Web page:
The convenience shops were interesting because there was fun food and drinks that we have never seen before. Meat in a can? Banana milk? It was also nice to see foods and drinks that we have seen before. Coffee beans! Oreos! Pringles were there also, but they had a hot and spicy flavor. How come there aren’t hot and spicy Pringles in the US or Israel? I am sure if it is hot and spicy enough though I could pop and eventually stop (corny I know but I had to throw it in somehow).
While we were walking through the streets a call for prayer came out of the sound system of the clock tower for the whole town to hear. Many people on the streets stopped what they were doing, closed up shop, and headed towards the mosque for one of their many prayer sessions for the day. This to me was one of those moments when I realized I was in a real Arab country.
Since we pretty much covered the town of Wadi Mussa and it was only about 4:00 p.m. we thought it’d be nice to sit and have some coffee. We found a great shop where you had to walk up a few flights of stairs and could be on the roof with a beautiful view of the Jordanian canyons. Nice as it was the coffee was horrendous. It was unlike anything I had ever tasted and I was quite disappointed because I was really looking forward to having a cup of Arabic coffee. I wanted to drink it so bad and I didn’t want to be rude either but the second time I even took a sip I almost gagged and puked it back up. I can’t even begin to describe how it tasted but I can say that Ariel was in the same boat as me. They (whoever they are) do say that across different parts of the world our taste buds are different. Well my taste buds may be in tune with the Jordanian food but certainly not the Jordanian coffee.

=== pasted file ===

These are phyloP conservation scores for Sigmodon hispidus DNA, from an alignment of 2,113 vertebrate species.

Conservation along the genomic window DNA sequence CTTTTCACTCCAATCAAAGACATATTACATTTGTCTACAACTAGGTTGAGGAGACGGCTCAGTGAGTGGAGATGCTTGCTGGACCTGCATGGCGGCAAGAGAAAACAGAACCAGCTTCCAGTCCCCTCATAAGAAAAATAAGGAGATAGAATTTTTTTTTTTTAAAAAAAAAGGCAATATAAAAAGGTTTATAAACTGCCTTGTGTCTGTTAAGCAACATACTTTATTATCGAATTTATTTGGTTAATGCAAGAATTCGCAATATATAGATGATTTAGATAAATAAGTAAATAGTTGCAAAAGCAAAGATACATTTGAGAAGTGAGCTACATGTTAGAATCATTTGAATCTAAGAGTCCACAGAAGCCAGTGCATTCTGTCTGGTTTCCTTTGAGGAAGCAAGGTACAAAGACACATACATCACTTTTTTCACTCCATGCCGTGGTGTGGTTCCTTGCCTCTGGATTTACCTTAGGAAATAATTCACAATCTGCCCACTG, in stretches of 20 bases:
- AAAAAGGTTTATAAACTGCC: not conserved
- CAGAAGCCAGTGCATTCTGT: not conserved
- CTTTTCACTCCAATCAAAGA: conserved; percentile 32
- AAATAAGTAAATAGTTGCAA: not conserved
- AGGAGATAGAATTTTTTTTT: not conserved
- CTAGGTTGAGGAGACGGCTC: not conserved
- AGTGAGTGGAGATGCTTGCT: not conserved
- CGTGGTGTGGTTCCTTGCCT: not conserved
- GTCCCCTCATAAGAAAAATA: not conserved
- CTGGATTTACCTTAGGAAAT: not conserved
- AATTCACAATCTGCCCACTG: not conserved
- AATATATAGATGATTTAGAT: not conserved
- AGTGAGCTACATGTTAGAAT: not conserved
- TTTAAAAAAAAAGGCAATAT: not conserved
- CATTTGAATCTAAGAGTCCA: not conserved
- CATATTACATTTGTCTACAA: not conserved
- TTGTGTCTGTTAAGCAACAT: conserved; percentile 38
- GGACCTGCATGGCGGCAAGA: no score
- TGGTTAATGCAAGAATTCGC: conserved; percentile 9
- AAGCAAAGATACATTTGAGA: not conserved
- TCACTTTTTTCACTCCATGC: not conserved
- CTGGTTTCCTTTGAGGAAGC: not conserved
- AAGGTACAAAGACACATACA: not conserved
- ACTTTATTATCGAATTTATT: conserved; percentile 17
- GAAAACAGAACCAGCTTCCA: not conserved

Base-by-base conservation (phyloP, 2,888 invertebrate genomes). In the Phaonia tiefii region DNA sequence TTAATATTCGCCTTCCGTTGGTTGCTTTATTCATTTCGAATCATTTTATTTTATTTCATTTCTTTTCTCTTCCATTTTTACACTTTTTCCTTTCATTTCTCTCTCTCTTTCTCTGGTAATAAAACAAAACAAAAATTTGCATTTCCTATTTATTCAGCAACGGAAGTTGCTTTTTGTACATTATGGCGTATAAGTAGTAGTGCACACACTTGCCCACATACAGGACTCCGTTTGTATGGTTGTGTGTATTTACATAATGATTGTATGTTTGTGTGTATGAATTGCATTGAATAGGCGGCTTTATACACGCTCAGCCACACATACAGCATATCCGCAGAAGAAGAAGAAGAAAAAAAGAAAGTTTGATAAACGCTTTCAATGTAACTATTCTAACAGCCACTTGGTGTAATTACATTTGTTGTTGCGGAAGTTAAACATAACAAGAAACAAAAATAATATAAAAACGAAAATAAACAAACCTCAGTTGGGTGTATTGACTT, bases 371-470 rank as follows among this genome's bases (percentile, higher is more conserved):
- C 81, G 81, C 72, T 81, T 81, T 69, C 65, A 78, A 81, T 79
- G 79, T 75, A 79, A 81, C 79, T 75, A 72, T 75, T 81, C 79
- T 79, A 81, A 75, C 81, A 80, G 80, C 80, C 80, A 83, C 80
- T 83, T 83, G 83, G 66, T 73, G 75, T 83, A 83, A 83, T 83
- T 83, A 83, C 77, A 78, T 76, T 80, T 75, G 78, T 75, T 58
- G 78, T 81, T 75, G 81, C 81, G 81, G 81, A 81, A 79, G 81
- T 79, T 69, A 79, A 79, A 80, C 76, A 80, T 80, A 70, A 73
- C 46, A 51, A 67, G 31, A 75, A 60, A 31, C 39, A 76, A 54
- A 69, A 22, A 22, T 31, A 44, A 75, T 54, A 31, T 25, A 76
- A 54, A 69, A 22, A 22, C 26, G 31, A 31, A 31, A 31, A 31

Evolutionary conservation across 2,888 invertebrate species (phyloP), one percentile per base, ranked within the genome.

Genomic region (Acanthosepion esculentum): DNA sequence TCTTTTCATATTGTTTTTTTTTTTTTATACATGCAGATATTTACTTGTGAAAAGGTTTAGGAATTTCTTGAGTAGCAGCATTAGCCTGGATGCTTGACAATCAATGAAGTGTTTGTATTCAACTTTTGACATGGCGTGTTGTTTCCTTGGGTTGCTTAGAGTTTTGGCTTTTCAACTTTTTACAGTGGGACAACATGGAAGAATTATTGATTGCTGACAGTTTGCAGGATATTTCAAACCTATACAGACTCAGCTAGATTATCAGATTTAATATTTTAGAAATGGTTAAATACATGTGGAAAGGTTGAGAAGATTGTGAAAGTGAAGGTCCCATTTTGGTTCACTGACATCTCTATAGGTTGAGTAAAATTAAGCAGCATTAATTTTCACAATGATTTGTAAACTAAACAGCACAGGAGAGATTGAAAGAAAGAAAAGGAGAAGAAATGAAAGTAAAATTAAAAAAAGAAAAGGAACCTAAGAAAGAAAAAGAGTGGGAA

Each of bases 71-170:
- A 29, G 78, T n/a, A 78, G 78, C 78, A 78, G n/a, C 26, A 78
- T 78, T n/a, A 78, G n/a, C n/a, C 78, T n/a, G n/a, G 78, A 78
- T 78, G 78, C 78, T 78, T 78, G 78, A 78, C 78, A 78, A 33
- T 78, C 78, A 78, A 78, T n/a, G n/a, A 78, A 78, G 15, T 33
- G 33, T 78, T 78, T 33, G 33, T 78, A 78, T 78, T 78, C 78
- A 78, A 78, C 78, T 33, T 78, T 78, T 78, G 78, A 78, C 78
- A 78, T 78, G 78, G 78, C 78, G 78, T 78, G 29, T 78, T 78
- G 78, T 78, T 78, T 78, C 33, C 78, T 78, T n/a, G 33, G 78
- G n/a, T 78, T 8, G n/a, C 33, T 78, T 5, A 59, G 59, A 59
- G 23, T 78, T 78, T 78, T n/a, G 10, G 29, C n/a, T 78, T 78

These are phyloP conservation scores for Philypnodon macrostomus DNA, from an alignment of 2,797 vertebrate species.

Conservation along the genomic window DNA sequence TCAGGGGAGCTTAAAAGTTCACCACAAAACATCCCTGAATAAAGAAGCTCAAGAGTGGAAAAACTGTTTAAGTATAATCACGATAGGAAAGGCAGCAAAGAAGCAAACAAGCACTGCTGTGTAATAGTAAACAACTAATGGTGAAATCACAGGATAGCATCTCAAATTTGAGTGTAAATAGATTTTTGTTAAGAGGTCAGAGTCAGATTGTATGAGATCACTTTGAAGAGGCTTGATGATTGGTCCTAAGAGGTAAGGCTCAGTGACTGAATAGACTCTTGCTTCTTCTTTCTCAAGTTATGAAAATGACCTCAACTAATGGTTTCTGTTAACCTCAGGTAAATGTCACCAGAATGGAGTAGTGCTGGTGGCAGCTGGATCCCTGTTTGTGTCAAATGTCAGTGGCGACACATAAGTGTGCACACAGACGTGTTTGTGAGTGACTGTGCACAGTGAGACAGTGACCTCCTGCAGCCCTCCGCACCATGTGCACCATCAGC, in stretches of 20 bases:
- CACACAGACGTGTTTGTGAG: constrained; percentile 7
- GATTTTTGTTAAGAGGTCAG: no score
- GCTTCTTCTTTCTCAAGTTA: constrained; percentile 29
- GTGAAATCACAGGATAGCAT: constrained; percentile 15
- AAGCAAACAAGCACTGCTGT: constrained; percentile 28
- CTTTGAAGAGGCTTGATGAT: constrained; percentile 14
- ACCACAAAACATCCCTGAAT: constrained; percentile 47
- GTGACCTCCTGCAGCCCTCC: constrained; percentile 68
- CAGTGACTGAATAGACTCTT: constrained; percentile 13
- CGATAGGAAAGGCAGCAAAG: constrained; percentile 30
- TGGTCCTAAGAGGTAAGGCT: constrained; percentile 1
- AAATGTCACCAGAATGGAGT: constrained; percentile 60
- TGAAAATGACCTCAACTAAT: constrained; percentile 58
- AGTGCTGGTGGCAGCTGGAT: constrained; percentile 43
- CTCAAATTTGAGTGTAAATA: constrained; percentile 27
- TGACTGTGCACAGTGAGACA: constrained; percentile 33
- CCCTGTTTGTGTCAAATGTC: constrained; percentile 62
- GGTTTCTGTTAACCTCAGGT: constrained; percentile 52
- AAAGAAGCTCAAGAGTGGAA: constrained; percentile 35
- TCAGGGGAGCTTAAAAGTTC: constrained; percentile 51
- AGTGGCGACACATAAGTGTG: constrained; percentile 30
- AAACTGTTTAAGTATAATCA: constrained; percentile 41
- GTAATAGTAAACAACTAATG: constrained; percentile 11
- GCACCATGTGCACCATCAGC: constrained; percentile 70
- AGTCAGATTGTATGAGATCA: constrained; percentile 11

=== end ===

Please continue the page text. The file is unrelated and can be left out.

Even still we managed to sit up there for quite awhile, conversing in great discussion and sometimes just looking around and not talking at all. Afterwards we decided to ask our hostel manager if he could recommend a place for us to go watch the sunset. He put is in a cab and told the driver to bring us somewhere specific. The cab driver was nice enough (I’m not even surprised anymore by their thoughtfulness) to stay with us while the sun set and explain our surroundings and then give us a ride back. The sun set was so beautiful and you could get a tiny glimpse into Petra below.
Eventually we headed back to the hotel and all read our books. We then had dinner and called it an early night because we were to wake up early and get in as much of Petra as we could.
Around 5:00 a.m. we were awoken by the sound of another prayer call. The prayer is typically sung about five times in ten minutes. It was fascinating and exciting to be awoken by this. An hour and a half later we woke up again; this time to get out of bed and go to Petra!